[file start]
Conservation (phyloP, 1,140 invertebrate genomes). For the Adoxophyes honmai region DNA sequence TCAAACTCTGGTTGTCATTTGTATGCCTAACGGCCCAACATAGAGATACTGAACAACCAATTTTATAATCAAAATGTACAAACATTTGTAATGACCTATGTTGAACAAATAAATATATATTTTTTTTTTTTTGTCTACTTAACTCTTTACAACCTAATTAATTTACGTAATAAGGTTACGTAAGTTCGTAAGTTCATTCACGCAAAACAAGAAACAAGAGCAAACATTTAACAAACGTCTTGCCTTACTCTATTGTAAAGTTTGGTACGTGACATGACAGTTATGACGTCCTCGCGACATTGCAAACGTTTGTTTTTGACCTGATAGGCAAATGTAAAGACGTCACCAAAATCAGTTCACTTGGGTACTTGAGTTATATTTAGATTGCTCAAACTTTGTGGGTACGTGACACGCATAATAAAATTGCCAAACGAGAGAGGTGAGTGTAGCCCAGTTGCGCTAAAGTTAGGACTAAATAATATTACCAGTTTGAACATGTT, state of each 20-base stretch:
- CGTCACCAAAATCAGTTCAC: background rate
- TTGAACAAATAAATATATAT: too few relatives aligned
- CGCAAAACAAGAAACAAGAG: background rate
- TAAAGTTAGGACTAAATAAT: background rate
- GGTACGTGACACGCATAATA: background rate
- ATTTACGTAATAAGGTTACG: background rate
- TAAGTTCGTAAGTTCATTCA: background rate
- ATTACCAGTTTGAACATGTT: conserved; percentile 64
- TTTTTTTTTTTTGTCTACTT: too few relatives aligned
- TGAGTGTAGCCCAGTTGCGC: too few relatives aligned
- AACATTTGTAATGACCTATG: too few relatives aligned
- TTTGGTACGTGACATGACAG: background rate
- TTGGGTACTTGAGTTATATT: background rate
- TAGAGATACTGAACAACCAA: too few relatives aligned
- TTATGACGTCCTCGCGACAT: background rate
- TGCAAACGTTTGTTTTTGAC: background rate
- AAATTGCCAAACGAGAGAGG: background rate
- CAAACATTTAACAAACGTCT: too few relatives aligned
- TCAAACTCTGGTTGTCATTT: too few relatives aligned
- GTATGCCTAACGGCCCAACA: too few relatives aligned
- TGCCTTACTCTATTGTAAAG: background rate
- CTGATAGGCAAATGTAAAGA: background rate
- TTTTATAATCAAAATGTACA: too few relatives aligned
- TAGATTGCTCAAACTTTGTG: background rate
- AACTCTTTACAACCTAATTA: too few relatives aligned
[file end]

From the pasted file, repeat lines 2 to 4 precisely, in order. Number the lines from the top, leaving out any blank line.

- CGTCACCAAAATCAGTTCAC: background rate
- TTGAACAAATAAATATATAT: too few relatives aligned
- CGCAAAACAAGAAACAAGAG: background rate